Yes. All team members are trained and can provide presentations to classes, student clubs, or work units on a variety of topics related to hate crimes and bias incidents. Contact a team member for more details or to discuss a particular area of interest.
How often does the Bias Incident Response Team meet?
The Bias Incident Response Team is not a standing college committee and does not meet regularly. Typically, the team will meet once a semester to assess the campus climate.
What can I do to prevent a hate crime or bias incident?
Everyone has the ability to do their part to prevent bias incidents and hate crimes. Creating a "hate free zone" starts with you. For a list of ideas of how you can contribute to making Napa Valley College a safe place for everyone, look at "10 Ways to Fight Hate On Campus" using the link on the left side of this page.
One of the roles of the Bias Incident Response Team is to provide education and awareness for the campus about hate crimes and bias incidents with the goal of preventing such incidents from happening. Each team member has been trained to present the courses listed on this page. These presentations are available for classes, club meetings, and staff meetings.
Have idea for a program not listed here? Use the link on this page to submit your ideas and needs for a specialized presentation. If the needs are within the role and expertise of the Bias Incident Response Team, we will be happy to help.
Training Programs Currently Available
The following programs are available for presentations between 1.5 and 3 hours.
Understanding Hate Crime Issues - This presentation includes an explanation of the differences between a "bias incident" and a "hate crime" as well as an explanation of current hate crime laws in California. Participants will apply what they have learned in a series of brief scenarios.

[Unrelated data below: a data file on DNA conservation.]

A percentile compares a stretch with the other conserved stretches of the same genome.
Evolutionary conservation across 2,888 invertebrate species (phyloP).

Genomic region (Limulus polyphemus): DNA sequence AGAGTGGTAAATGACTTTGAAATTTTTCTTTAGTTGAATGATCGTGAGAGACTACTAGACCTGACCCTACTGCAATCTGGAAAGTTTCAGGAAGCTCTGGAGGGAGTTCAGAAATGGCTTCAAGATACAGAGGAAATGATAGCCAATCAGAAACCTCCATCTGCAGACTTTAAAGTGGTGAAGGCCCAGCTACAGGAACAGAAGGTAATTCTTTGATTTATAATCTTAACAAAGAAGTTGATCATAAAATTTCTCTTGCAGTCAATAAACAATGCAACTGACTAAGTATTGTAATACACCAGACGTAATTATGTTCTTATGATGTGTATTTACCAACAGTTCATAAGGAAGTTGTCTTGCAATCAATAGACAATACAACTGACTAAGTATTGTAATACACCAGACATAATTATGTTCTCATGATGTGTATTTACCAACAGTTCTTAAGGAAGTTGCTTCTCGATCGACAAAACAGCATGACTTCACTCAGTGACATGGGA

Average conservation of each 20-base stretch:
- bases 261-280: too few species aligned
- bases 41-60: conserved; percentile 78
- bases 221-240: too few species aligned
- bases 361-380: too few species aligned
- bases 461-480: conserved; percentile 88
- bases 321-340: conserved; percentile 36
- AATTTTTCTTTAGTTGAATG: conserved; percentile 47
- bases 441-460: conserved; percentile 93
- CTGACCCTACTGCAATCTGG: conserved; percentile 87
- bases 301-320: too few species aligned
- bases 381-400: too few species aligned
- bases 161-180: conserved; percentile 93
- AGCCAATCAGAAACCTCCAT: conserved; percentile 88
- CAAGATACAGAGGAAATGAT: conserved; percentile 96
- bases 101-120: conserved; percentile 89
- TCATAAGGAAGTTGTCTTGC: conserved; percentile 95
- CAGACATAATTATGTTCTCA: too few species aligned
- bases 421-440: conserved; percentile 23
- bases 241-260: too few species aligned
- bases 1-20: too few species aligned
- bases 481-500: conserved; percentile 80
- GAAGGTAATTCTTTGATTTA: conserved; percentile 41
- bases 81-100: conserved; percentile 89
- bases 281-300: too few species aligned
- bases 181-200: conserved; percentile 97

Identifying And Reporting Hate Crimes - We will discuss how to identify bias incidents and hate crimes by applying a series of bias indicators to scenarios. We will explain campus procedures and protocols for reporting bias incidents and hate crimes.
The Attraction Of Hate - In this presentation, we will discuss how people "learn to hate" and what motivates a hate crime offender. We will examine examples of formalized hate groups in California and within the local area.
Journey - This is a more general program that incorporates a showing of the documentary, "Journey to a Hate Free Millennium" and includes a discussion of three major hate crimes in the United States (the murder of James Byrd Jr., Matthew Shepard, and the members of Columbine High School).
Interested In Scheduling A Presentation?
Please email BIRT@napavalley.edu and describe the training program you are interested in having. Please provide potential dates and times for the presentation.